- Diversity, Equity, and Inclusion
Zaheer Ali presented Lawrenceville’s Hutchins Institute for Social Justice as a case study for teaching and programming social justice in secondary education last month at the National Association of Independent Schools (NAIS) annual conference. Established in 2021, the Hutchins Institute for Social Justice is an innovation in secondary education advancing social justice through scholarship, programming, and experiential learning.
As the Hutchins Institute’s inaugural executive director, Ali is responsible for designing, developing, and directing its programming. His NAIS talk, he said, was “an opportunity to showcase the work that we've done and also offer some takeaways, helpful guiding questions, and suggestions for other schools that are interested in doing this kind of work, or who are already doing so.”
At the Hutchins Institute, Ali explained, “We are not teaching kids what to think. We are not teaching kids what issues to identify with. We're teaching them the history of social justice, but more importantly, we're teaching them how to apply their study of history as a way to encounter the world, as a way of analyzing the world, and as a way of understanding the world for the purpose of deciding who they want to be.”
For those interested in replicating the success of the Hutchins Institute, it is key, he said, to frame the work of social justice as an academic enterprise grounded in the school’s mission. “I can’t emphasize that more strongly, especially given the climate where social justice work is highly politicized and has been a source of great division in our country and in our schools, and against a backlash nationally in terms of how social justice is to be taught in high schools,” Ali said. “In order to effectively respond to the ways social justice has been politicized, it must be situated, framed, and actually executed first and foremost as an academic study.”
Initiatives should be organized into three areas. “Social justice as a subject of study answers the question, what is social justice? Social justice as a method of analysis is how we encounter the world through a social justice lens. Social justice as an ethics of practice is how we apply our social justice studies in the ways we show up in the world.” Ali explained. Schools interested in doing this kind of work must make an institutional investment, he said, which can come in the form of a dedicated budget, a central location in terms of place, department status, and protected time to do the necessary work.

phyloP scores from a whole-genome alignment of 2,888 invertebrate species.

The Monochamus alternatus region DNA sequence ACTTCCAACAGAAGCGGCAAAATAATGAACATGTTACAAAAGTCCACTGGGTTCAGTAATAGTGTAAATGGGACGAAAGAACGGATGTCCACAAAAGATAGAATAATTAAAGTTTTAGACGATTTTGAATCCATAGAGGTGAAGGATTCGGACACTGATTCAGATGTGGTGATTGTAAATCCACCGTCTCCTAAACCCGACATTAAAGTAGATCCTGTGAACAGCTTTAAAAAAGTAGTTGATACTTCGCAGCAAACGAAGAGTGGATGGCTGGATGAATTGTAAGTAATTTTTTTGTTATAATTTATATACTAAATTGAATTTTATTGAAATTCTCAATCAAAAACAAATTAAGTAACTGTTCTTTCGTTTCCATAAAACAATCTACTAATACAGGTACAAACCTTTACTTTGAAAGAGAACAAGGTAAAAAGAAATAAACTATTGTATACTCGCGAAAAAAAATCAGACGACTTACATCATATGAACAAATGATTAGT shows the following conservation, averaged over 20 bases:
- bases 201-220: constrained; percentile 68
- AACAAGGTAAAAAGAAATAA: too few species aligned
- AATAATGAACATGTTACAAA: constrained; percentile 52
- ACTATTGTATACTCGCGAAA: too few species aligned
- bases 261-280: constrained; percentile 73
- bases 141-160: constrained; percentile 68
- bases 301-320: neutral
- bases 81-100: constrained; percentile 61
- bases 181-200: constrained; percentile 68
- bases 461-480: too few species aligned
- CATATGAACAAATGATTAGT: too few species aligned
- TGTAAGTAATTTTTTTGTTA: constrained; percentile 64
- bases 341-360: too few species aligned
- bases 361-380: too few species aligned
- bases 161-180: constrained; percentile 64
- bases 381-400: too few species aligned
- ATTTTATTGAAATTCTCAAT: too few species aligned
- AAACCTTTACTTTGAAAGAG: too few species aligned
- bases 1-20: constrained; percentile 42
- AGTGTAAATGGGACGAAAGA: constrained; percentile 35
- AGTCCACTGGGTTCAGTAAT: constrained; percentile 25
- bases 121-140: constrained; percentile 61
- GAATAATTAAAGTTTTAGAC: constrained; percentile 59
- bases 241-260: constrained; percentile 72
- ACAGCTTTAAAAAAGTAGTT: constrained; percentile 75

While resources determine scale, they should not limit creativity. “Is there a social justice class you might introduce? A unit you can add to a class you already have? What are your existing diversity programs and how might you imagine or reimagine those programs so they lend themselves to this approach to social justice?” Ali asked workshop attendees. It’s also important to identify collaborative partners and identify programs that possibly overlap or are adjacent to the work that is already being done within the school’s mission. “Those are all things that you have to do regardless of how much resources you have. And if you have resources and you don't do those things, you are setting yourself up for a really challenging implementation, and probably failure,” he said.
Ali was pleased with the turnout for his session, which included his Lawrenceville colleagues Doug Davis (Assistant Dean of Students), Marquis Scott (Assistant Head of School), and Jason VonWachenfeldt (Assistant Dean of Faculty).
“There were people who came up to me from other schools who said how much they appreciated what I shared,” he said. “At least a couple of people wanted to get in touch with me to learn more about the work that we're doing, to possibly invite me to present at their school on the work that we're doing.”
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